Who is ALOK? Before you ask a teenager or Google them, let’s hear it right from the internationally renowned nonbinary writer/performance artist, fashionista, activist and social media influencer themself.
“There are so many words used to describe me, but the one I feel most at home in these days is a love poet,” said ALOK, who agreed to an interview via email in connection with the big event they’re headlining this weekend. “I’m a love poet trying to do my part in ending the international crisis of loneliness. I love trans and nonbinary people more than they could ever hate us. I love humanity in all of its contradictions. And most importantly—I love and need you (all of you).”
ALOK, 30, is a native of College Station, Texas, and as Addie Wagenknecht wrote in 2018: “Their work challenges the spectrum of gender, politics and fashion.” On Sunday, they’ll deliver a keynote address at the Creating Change Remixed virtual conference, something they told me was “incredibly personal and difficult to write.”
“Like so many of us, during quarantine I was forced to confront so much in my life,” they said. “I went deep into my healing and I wanted this talk to reflect that ongoing process I’m unfolding. It’s one thing to talk about vulnerability, and it’s another to engage in it. I tried to go there for this—to allow my broken heart to speak.”
Creating Change, the largest LGBTQ+ activist conference in the U.S., kicks off Saturday, March 19, with two days of learning sessions, talks, awards, and even a house ball—all online due to ongoing Covid-19 concerns. For 34 years, the National LGBTQ Task Force has hosted the annual event; It hasn’t been in-person since 2020.
Among the other speakers are actor Sandra Valls, Two-Spirit activist Beverly Little Thunder, as well as Kierra Johnson and Mayra Hidalgo Salazar, respectively, the executive director and deputy executive director of The Task Force.
Like all the major LGBTQ+ advocacy groups, The Task Force has been actively pushing back against a wave of anti-transgender policies and legislation that have equated gender-affirming care with child abuse and banned trans student-athletes in 11 states, with more bills in the works. ALOK called upon allies to join the LGBTQ+ community in combating these laws.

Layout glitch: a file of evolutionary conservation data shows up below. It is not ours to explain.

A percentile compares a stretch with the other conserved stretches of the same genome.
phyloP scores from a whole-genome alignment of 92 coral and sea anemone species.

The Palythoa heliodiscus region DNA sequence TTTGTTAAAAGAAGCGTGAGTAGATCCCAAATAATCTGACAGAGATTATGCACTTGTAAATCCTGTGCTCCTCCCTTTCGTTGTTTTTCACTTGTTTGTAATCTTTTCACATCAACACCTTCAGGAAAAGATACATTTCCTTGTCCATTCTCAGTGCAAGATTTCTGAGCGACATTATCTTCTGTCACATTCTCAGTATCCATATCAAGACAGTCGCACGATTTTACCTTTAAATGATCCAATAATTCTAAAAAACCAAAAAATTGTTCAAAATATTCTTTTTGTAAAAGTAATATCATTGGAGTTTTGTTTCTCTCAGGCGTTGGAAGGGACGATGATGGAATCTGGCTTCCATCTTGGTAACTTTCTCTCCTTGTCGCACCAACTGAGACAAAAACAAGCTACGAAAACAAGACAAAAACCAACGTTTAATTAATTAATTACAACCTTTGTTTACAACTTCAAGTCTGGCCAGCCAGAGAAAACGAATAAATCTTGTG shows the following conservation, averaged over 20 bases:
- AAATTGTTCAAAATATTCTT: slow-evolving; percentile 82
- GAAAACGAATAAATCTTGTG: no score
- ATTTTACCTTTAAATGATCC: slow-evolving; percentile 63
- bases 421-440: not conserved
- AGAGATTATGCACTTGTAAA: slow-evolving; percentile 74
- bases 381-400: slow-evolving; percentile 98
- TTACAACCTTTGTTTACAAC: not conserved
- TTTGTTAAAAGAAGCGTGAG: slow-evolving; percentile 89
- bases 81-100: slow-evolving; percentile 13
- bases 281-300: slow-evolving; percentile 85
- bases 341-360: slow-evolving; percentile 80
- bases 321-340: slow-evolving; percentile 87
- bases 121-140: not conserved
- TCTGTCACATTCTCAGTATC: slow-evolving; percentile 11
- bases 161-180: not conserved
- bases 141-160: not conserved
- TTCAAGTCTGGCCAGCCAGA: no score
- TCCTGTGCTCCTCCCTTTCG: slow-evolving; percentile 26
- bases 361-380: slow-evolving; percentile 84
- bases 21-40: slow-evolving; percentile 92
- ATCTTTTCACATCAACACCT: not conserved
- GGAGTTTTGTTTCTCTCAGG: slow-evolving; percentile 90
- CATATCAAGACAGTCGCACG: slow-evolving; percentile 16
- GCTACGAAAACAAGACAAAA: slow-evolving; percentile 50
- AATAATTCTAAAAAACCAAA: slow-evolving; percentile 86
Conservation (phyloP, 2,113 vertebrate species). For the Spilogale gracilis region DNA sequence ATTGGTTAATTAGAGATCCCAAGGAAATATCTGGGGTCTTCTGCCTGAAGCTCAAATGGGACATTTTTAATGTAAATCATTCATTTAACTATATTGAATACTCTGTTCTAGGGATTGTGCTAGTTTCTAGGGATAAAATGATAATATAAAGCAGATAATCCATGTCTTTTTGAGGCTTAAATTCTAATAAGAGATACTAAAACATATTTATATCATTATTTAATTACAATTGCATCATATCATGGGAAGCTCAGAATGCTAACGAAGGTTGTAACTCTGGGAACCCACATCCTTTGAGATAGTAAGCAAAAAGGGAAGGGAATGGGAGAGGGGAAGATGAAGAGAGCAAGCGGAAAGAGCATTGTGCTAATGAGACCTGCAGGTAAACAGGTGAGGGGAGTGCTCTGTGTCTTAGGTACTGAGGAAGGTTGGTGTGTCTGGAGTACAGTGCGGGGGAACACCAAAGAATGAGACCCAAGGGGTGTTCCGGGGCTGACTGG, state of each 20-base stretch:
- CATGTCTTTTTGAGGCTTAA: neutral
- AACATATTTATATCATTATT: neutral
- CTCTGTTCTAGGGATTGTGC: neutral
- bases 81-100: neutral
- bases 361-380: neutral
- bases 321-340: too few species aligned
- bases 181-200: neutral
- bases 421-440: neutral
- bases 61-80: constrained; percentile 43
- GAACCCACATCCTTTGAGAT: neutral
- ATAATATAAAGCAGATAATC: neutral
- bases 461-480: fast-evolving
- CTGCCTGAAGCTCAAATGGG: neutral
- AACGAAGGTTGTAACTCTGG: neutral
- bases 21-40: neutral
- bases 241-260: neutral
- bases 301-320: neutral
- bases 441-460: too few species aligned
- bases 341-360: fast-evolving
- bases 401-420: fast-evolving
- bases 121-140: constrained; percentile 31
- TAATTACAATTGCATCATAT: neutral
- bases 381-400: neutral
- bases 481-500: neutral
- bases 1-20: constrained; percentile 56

“This legislation is symptomatic of a culture of fear-mongering and disinformation, one in which cis people’s anxieties, projections, and misconceptions about trans and nonbinary people are taken more seriously than our lives,” they said. “It’s a continuation of a longstanding conservative strategy to scapegoat vulnerable minorities and use us as cheap shots for political and financial gain. History teaches us how dangerous this playbook is. We can’t allow any of this to be normalized. It’s all hands-on deck right for trans and nonbinary justice. We must all work together to challenge gender norms and create a world where people are safe to be.”
Even someone as world-famous as ALOK experiences moments when, as I wrote recently in The Daily Beast, the sheer amount of hate is exhausting.
“It’s exhausting to have to continually justify your existence, to witness your precious and complex life reduced to a talking point, a metaphor, a debate,” ALOK said. “It shouldn’t have to be every nonbinary person’s job to explain that we’ve always been here, to answer everyone’s invasive questions. It fills me with so much pain that so many people have to confront so much doubt, misrecognition, and outright hatred.”
ALOK wrote a book in 2020, Beyond the Gender Binary, that was hailed by nonbinary pop singer Sam Smith and actor Billy Porter. “Thank God we have ALOK,” said Porter of the book. “And I’m learning a thing or two myself.”
“I don’t think there’s one way to cope with this—I honor that each nonbinary person knows their own capacity and what’s best for them,” said ALOK. “For me: I decided to write my book Beyond the Gender Binary as an accessible primer, so that nonbinary people didn’t have to always do 101 themselves. When people ask me these kinds of things now I just direct them to that resource.”
And ALOK added another recommendation, along a more personal avenue to take, when it’s all just too much.
“Whenever the hate feels overwhelming and I’m full of hopelessness, I reach out to a friend. Friendship is my antidote to despair—a reminder that even alongside all the misery, there is such magnificence. We aren’t supposed to be here, and we are. And that’s a testament to the fact that miracles exist every day. I suppose I try to search for everyday miracles. Glimmers and glimpses of hope, triumph, and kindness wherever I can find them.”
Since their word on style is gospel for so many, I asked ALOK about theirs, and the song that’s in their head at that moment.
“Sylvester’s You Make Me Feel (Mighty Real). What an icon,” they said. “It’s not just that they were ahead of their time, it’s that they lived without regard to it. Time, rules, expectation. Sylvester created a space for so many of us in popular culture and I feel gratitude every day for it.
As for fashion, ALOK again focuses on friendship and togetherness: “In my world, the default form is not the individual, it’s the dinner date. It’s me spending hours talking to a friend. My style—just like me—is in conversation with them. It’s the poetry of Ocean Vuong, the theater of Travis Alabanza, the theory of Eddie Ndopu, the aesthetics of Sasha Velour, the fashion of Harris Reed. And so many more.”